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It’s no great controversy to declare mental illness a genuine public health epidemic. According to the Substance Abuse and Mental Health Services Administration (SAMHSA), mental disorders and drug addiction will surpass physical ailments to become the leading cause of disability worldwide by 2020.

Despite that alarming prediction, health care isn’t nearly as preoccupied with preventative medicine for mental health as it is for tangible illnesses. Patients are referred for routine colonoscopies, breast cancer screenings, and regular blood work, but comparatively few are screened for signs of psychological abnormalities that could have serious personal, financial, or even legal consequences. Primary care referrals to mental health professionals are often only performed after a patient begins to present with advanced symptoms.

Mental health detection falling short today

It’s clear that system isn’t working, with earlier intervention being ideal. For that to happen, more medical professionals will have to invest in the idea that mental health screenings are just as important as checking blood sugar and blood pressure.

“We’re not considering mental health part of health,” says Ruth C. White, Ph.D., a clinical associate professor in the Suzanne Dworak-Peck School of Social Work at the University of Southern California. “Why are we separating the body from the mind? Why is the brain going to be any different?”

An estimated 9.8 million adults have a mental illness, an often-chronic condition that could range in severity from anxiety to schizophrenia and beyond. Often, they seek help after a prolonged struggle that has allowed the condition to take root.

“With anxiety and depression, people don’t just wake up all of a sudden not wanting to get out of bed,” White says. “Feeling sad, feeling stressed, feeling underwhelmed, all of that happens before depression fully sets in. With anxiety, you don’t wind up in the emergency room with a panic attack on day one. When and if you do, you think back and go, ‘Okay, work has been crazy, the kids have been giving me problems.’ There are signs.”

Changing course for early intervention and preventative care

Despite the proliferation of symptom checkers and other online resources, people may not be able to recognize these symptoms as easily as they catch an obvious physical anomaly like being short of breath or experiencing pain. As a result, they miss a window of time when an early diagnosis could lead to more effective treatment. Or, a physician may take it upon themselves to prescribe a medication when more tailored treatment may be warranted. “Saying you’re depressed and getting pills doesn’t mean you’re good to go,” White says.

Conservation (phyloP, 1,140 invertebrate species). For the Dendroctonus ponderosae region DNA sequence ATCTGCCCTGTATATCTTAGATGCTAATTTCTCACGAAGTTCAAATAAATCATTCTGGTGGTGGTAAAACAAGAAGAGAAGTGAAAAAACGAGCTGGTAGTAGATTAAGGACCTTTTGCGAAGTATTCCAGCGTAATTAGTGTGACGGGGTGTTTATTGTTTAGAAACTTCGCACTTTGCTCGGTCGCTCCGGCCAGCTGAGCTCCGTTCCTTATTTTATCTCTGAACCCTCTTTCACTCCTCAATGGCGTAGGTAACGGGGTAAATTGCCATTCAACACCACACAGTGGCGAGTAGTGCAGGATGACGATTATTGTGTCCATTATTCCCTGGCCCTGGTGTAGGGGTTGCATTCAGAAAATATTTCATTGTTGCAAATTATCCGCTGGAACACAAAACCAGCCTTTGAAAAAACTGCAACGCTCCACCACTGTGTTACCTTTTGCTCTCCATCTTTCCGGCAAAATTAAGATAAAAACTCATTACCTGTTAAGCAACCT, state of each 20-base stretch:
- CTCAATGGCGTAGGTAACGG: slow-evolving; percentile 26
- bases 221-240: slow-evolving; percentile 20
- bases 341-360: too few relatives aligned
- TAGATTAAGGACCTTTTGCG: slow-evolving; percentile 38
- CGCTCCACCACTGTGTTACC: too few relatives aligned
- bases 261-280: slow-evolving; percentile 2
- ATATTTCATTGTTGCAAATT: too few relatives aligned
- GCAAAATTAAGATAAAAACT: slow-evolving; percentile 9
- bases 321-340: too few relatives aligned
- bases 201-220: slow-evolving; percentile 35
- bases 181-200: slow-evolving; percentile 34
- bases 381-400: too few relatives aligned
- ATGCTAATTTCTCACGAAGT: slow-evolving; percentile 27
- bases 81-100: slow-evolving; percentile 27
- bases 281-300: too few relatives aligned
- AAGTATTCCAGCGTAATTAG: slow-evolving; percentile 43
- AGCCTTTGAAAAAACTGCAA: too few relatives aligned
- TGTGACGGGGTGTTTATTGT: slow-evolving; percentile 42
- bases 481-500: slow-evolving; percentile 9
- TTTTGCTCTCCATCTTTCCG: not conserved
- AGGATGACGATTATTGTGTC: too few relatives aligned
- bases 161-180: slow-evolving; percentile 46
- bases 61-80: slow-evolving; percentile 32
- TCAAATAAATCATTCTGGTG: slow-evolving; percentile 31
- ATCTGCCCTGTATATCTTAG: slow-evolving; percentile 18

Logistically, people may not make time for a preventative mental health evaluation in the same way they do for annual physicals, which is why White and other advocates for screening are looking to primary care settings as the first line of defense. “There are some simple questions physicians can ask that take perhaps five minutes and can help detect warning signs,” she says. “Things like how a patient is sleeping, if they feel stressed, if they’re socializing, if they’re exercising. That can be done right in the office, and the physician can then refer the patient out if necessary.”

Those annual physician visits might not be perceived as frequent enough to catch signs of mental issues, but many disorders can take as long as two to four years to manifest before they suddenly become a life-altering interruption.

Moving in the right direction

Two major obstacles get in the way of that kind of preventative intervention, however. For the patient, mental health can often feel like a stigmatizing issue and one they’re reluctant to bring up on their own. For the physician, it’s the perpetual need to keep watching the clock. “Doctors have a lot to cover in the 15 or 20 minutes they get with a patient,” White says. “The way health insurance is billed and the time allotted, they don’t feel like they have time.”

Ironically, the same health care system that prioritizes efficiency and conserving money is the one paying the most. SAMHSA estimates that for every $1 spent on early intervention, $2 to $10 could be saved on more complex treatment, work absences, or even legal costs as a mental condition spins out of control. “It’s to their benefit,” White says. Medicare agrees: the policy allows for one annual depression screening to be covered every year.

Fortunately, things appear to be moving in the right direction. In 2016, the U.S. Preventative Services Task Force released a recommendation that all adults and children over 12 be screened for depression as part of their health care. Social media hubs like Facebook and Instagram recently instituted algorithms in their software that track keywords and are able to discern emotional changes in users that may be hinting at a desire to inflict self-harm. It’s no substitute for medical care, but the novel nature of the data leads to increased media scrutiny over mental health resources. Additionally, more employers are instituting programs that attempt to detect changes in productivity, offering help when indicated.

“I feel there’s a cultural shift taking place,” White says. “’Emotional resilience’ is a term that’s been coming into use. Mental wellness is a thing people want. And I think we’ll get there.”

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